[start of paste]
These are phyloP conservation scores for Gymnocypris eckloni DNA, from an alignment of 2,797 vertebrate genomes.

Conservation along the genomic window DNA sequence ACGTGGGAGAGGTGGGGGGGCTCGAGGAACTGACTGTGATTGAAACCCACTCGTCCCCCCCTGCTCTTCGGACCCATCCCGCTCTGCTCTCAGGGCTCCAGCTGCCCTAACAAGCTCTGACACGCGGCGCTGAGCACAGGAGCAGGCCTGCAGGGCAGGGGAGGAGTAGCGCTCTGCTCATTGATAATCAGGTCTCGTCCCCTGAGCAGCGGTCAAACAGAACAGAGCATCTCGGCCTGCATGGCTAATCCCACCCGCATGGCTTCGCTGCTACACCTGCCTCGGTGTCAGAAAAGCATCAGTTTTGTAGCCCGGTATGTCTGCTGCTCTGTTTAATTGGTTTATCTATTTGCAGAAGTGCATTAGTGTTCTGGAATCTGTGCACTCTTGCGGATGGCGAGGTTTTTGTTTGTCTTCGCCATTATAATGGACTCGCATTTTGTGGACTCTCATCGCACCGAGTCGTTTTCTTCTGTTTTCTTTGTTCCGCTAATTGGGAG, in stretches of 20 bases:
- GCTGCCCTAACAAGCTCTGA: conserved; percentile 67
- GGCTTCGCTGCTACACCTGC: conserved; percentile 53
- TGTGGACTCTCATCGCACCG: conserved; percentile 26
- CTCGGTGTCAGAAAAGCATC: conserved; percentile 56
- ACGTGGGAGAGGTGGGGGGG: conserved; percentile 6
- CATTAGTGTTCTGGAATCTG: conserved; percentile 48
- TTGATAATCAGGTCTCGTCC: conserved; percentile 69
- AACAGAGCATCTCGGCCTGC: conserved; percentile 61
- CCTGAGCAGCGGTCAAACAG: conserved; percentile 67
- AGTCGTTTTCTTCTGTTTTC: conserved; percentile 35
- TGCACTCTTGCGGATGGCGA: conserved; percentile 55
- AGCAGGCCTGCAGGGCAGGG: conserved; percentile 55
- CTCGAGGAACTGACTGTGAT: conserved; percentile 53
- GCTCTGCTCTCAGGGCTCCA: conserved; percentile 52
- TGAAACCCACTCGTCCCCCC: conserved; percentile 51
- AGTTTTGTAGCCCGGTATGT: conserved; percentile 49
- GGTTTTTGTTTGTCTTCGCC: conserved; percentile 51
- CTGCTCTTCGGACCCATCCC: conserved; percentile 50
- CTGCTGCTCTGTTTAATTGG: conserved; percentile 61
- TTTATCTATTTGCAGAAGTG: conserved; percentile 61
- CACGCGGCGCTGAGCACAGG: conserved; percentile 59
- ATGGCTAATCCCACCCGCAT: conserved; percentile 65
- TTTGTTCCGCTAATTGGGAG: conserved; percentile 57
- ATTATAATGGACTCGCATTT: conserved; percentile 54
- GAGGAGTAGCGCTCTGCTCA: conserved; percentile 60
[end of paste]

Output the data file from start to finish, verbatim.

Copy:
These are phyloP conservation scores for Gymnocypris eckloni DNA, from an alignment of 2,797 vertebrate genomes.

Conservation along the genomic window DNA sequence ACGTGGGAGAGGTGGGGGGGCTCGAGGAACTGACTGTGATTGAAACCCACTCGTCCCCCCCTGCTCTTCGGACCCATCCCGCTCTGCTCTCAGGGCTCCAGCTGCCCTAACAAGCTCTGACACGCGGCGCTGAGCACAGGAGCAGGCCTGCAGGGCAGGGGAGGAGTAGCGCTCTGCTCATTGATAATCAGGTCTCGTCCCCTGAGCAGCGGTCAAACAGAACAGAGCATCTCGGCCTGCATGGCTAATCCCACCCGCATGGCTTCGCTGCTACACCTGCCTCGGTGTCAGAAAAGCATCAGTTTTGTAGCCCGGTATGTCTGCTGCTCTGTTTAATTGGTTTATCTATTTGCAGAAGTGCATTAGTGTTCTGGAATCTGTGCACTCTTGCGGATGGCGAGGTTTTTGTTTGTCTTCGCCATTATAATGGACTCGCATTTTGTGGACTCTCATCGCACCGAGTCGTTTTCTTCTGTTTTCTTTGTTCCGCTAATTGGGAG, in stretches of 20 bases:
- GCTGCCCTAACAAGCTCTGA: conserved; percentile 67
- GGCTTCGCTGCTACACCTGC: conserved; percentile 53
- TGTGGACTCTCATCGCACCG: conserved; percentile 26
- CTCGGTGTCAGAAAAGCATC: conserved; percentile 56
- ACGTGGGAGAGGTGGGGGGG: conserved; percentile 6
- CATTAGTGTTCTGGAATCTG: conserved; percentile 48
- TTGATAATCAGGTCTCGTCC: conserved; percentile 69
- AACAGAGCATCTCGGCCTGC: conserved; percentile 61
- CCTGAGCAGCGGTCAAACAG: conserved; percentile 67
- AGTCGTTTTCTTCTGTTTTC: conserved; percentile 35
- TGCACTCTTGCGGATGGCGA: conserved; percentile 55
- AGCAGGCCTGCAGGGCAGGG: conserved; percentile 55
- CTCGAGGAACTGACTGTGAT: conserved; percentile 53
- GCTCTGCTCTCAGGGCTCCA: conserved; percentile 52
- TGAAACCCACTCGTCCCCCC: conserved; percentile 51
- AGTTTTGTAGCCCGGTATGT: conserved; percentile 49
- GGTTTTTGTTTGTCTTCGCC: conserved; percentile 51
- CTGCTCTTCGGACCCATCCC: conserved; percentile 50
- CTGCTGCTCTGTTTAATTGG: conserved; percentile 61
- TTTATCTATTTGCAGAAGTG: conserved; percentile 61
- CACGCGGCGCTGAGCACAGG: conserved; percentile 59
- ATGGCTAATCCCACCCGCAT: conserved; percentile 65
- TTTGTTCCGCTAATTGGGAG: conserved; percentile 57
- ATTATAATGGACTCGCATTT: conserved; percentile 54
- GAGGAGTAGCGCTCTGCTCA: conserved; percentile 60